Post-rain passers-by

As soon as the rain stopped I got stuck into digging while the clayey soil was diggable. I am finally excavating for a bathroom!
With ABC Radio playing and my eyes watching what I was doing, it was mere chance that I looked behind me.
About a metre away was the black snake, minding its own business and poking about near the earth I had just dumped. Damn! I could not continue work with it so close.
I ceded the territory and went around the house to the verandah to watch where it went. Having satisfied its curiosity, the snake continued up the slope to the gate.

It occurred to me then that the wild creatures have stuck to this same path, once a wallaby track, and sensibly diagonally across the slope, despite my erecting a fence straight through it.
For that day I had also seen the echidna following the track, now barely distinguishable to me — but clearly not so to them. Like the snake, it detoured to investigate what my digging was turning up.

14 thoughts on “Post-rain passers-by”

  1. Hi Margaret,
    Thank you so much for giving me that lovely feedback from Annette.
    And I too will be glad when tomorrow’s post goes up and Slim slithers down the dirt pile no more!

  2. Hello Sharyn

    I’ll be so glad when you write/photograph your next post. Seeing the backend of The Snake in the first photograph is quite unnerving as I check your blog each day! I can think of a more appropriate name for Slim but it’s not publishable.
    Wanted to let you know that I gave my sister the copy of The Woman on the Mountain you so kindly signed at Kempsey library. Annette rang to say how much she is enjoying reading it and how astounded and full of admiration she is at the life you have created, and continue to create, for yourself on your mountain.


  3. Well Gaye & Carol, I doubt I’ll ever know the sex of my snake, so Slim it can stay. The bathroom will take me years of pottering away at it anyway so a few interruptions aren’t crucial.

  4. Sharyn, it does make for an exciting life and your snake probably shares your live-and-let-live attitude. I too hope he/she lets you get on with the bathroom foundations. I like your inquisitive echidna. Carol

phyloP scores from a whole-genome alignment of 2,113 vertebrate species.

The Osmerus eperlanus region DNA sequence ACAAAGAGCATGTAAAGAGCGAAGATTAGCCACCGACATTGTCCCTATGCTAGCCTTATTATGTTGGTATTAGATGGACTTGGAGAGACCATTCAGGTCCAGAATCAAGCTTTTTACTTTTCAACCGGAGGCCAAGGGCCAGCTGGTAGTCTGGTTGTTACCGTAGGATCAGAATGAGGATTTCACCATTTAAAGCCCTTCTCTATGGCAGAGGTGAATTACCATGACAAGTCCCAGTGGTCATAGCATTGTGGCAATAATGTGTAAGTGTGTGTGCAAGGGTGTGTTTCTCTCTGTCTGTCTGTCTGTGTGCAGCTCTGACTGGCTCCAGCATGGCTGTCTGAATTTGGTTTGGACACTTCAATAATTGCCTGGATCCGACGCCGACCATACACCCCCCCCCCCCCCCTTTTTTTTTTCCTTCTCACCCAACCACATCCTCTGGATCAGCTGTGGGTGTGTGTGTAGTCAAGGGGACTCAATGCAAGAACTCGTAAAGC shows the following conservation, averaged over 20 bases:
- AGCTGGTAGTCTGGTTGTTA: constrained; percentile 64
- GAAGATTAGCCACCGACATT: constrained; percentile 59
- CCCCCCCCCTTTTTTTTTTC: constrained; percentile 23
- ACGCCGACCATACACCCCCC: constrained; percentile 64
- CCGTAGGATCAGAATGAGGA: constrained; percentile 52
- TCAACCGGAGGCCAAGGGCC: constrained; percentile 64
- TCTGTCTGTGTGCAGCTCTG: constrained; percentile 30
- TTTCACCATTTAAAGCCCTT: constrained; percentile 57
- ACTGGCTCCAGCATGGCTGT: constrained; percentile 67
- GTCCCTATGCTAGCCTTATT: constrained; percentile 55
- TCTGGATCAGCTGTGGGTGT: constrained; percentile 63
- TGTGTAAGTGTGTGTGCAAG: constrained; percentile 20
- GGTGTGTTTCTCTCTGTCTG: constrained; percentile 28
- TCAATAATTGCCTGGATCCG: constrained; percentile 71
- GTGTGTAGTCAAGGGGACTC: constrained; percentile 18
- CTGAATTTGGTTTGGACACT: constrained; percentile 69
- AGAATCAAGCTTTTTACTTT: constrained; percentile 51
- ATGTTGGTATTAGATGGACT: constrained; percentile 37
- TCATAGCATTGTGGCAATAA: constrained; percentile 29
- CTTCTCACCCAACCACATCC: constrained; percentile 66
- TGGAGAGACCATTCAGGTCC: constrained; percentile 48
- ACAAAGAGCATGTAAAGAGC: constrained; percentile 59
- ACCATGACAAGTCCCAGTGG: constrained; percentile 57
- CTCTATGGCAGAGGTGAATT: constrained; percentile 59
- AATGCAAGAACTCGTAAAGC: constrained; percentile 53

5. Well Sharyn, you’re right – you can hardly call a sly old snake that pops up in the most inopportune places startling the daylights out of you, after a beloved animal that has passed on. No, ‘Bluey’ just won’t do!

    I reckon ‘Slim’ is just fine, especially as he’s a bit on the plump side. But, that presents another problem – what if it’s a girl? You can hardly call a girl ‘Slim’ now can you – I’m sure she’d be most offended, and you can’t go getting on the wrong side of your scary neighbours.

    You know, if it was a girl, I’d nearly be tempted to call her ‘Rosy’ 🙂

    Of course I’m just having a bit of fun with this, Sharyn. I hope your snake stays well out of your way so you can the ground work done for your bathroom.


  6. Well Fleur, when it turns up right where I want to be or go, it would doubtless be ‘Oh no, bloody Blue again!’ or something similar!
    But having since remembered my old dog, Bluey, perhaps I won’t call my sinuous friend that.
    How about ‘Slim’? usually reserved for biggish blokes, but it works on several levels here. What d’you reckon, Gaye?

  7. I’d say it’s more of a fellow resident, a yard-mate, than a visitor, Gaye.
    I guess, in the tradition of Australian rhyming slang, I ought to call it Joe (Blake) but my son-in-law Joe might not approve.
    The other tradition is that of opposites, which is why people with red hair were called ‘Bluey’. Maybe that will do for a red-bellied black snake then– Bluey it is!

  8. Hey, Sharyn, it’s about time you gave that black snake a name. I mean, you can’t keep calling it “that black snake” when it’s a regular visitor – really !!

    Keep out of trouble 🙂

    Kind regards,

  9. Most of me agrees wholeheartedly Peter, and is grateful, but the wussy part just shivers re the snake and wishes it elsewhere than next to me.

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